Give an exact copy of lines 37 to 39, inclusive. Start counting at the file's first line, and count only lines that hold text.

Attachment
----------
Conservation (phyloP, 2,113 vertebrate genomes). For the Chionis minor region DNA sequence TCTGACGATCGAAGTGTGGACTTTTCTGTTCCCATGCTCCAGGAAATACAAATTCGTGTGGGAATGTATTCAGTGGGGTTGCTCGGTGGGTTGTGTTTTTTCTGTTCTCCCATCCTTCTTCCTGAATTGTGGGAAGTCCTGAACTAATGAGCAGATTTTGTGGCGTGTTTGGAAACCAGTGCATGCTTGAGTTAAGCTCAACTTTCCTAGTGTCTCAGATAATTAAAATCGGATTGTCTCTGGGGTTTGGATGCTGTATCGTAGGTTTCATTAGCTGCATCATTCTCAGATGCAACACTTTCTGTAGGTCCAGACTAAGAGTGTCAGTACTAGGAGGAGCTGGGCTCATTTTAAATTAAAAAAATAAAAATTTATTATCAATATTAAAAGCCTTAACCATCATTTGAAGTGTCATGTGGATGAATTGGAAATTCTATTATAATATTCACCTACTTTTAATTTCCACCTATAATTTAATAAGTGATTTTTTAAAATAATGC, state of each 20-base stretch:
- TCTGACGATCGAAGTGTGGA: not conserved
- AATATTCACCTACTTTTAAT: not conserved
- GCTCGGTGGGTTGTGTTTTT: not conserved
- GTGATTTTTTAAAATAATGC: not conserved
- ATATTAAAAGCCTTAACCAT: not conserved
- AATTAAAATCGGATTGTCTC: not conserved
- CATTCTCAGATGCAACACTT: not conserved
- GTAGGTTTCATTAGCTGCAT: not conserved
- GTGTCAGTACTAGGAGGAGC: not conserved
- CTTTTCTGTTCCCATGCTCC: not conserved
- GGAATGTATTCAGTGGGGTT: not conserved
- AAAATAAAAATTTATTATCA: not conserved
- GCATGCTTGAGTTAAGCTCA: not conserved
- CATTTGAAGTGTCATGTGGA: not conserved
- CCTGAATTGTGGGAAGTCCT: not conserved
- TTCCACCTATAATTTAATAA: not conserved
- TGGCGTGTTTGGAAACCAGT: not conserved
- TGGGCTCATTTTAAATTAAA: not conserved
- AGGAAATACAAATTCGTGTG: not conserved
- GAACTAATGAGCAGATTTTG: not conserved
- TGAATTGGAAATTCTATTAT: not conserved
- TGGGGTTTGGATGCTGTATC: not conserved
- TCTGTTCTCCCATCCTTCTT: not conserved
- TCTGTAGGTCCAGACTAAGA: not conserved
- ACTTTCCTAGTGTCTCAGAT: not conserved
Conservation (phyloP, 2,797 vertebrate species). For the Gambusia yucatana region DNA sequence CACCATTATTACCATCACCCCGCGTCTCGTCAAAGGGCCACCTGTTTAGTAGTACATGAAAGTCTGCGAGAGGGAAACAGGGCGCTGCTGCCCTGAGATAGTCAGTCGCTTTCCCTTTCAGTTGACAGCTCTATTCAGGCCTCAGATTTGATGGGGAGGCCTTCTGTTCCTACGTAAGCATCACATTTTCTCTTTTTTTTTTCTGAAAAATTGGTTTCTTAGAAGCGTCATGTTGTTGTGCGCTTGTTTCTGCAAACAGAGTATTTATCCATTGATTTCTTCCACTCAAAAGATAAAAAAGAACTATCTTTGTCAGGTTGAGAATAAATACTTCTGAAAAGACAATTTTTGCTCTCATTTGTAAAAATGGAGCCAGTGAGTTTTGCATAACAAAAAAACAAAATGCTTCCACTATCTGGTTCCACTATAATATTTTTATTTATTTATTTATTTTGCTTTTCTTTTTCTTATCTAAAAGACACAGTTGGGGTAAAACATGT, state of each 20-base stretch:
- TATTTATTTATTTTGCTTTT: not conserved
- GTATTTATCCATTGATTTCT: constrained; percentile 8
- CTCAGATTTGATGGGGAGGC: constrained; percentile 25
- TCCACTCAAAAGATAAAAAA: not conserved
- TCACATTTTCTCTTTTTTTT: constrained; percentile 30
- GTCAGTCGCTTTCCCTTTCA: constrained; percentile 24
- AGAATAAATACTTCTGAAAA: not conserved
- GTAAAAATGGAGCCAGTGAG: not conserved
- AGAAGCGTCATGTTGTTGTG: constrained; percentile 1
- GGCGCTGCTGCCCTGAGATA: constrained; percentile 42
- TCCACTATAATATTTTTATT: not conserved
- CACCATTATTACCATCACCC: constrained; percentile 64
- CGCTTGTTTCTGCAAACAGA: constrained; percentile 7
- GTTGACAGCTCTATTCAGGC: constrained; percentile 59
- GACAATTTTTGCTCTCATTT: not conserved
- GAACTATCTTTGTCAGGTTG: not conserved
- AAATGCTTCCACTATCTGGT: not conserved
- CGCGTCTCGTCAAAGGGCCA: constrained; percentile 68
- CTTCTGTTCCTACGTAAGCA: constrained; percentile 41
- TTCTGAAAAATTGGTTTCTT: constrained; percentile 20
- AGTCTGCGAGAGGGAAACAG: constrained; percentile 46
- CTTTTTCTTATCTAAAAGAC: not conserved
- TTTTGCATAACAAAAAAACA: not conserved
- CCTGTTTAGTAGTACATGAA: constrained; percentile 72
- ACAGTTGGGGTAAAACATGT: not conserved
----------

- GGCGCTGCTGCCCTGAGATA: constrained; percentile 42
- TCCACTATAATATTTTTATT: not conserved
- CACCATTATTACCATCACCC: constrained; percentile 64